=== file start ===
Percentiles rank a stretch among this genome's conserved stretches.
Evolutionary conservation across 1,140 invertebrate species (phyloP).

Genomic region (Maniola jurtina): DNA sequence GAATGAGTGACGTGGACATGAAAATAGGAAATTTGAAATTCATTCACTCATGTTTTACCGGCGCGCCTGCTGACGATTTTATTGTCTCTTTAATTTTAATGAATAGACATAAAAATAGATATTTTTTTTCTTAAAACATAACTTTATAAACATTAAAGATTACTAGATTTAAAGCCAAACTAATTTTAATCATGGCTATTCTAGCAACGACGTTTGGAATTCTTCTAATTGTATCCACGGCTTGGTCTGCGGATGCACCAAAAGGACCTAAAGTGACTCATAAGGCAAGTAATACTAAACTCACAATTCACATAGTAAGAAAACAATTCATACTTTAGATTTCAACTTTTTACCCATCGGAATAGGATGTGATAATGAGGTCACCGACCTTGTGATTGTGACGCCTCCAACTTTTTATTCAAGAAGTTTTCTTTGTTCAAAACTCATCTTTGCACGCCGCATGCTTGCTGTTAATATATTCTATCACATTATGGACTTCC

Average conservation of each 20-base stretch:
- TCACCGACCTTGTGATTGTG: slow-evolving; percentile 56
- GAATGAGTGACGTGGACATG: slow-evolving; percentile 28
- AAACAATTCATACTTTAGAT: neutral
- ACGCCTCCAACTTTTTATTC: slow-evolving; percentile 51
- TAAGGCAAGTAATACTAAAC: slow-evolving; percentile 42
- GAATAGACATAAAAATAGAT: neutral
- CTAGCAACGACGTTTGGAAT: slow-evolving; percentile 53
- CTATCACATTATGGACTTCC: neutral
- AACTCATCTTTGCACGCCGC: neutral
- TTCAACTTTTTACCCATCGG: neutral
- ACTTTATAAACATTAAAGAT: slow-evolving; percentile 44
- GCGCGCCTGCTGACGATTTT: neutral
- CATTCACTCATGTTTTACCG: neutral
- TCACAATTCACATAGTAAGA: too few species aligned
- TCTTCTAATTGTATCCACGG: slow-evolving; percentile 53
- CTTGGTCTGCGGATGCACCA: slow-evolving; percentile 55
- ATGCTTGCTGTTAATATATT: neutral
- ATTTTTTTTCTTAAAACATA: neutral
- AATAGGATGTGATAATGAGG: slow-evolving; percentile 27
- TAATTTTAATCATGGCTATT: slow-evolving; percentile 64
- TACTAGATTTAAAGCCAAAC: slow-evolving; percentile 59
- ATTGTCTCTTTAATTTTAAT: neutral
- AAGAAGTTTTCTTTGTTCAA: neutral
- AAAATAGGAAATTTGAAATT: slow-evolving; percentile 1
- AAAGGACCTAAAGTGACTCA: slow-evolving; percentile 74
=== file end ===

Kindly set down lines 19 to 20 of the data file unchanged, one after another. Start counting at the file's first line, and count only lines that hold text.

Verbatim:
- TCTTCTAATTGTATCCACGG: slow-evolving; percentile 53
- CTTGGTCTGCGGATGCACCA: slow-evolving; percentile 55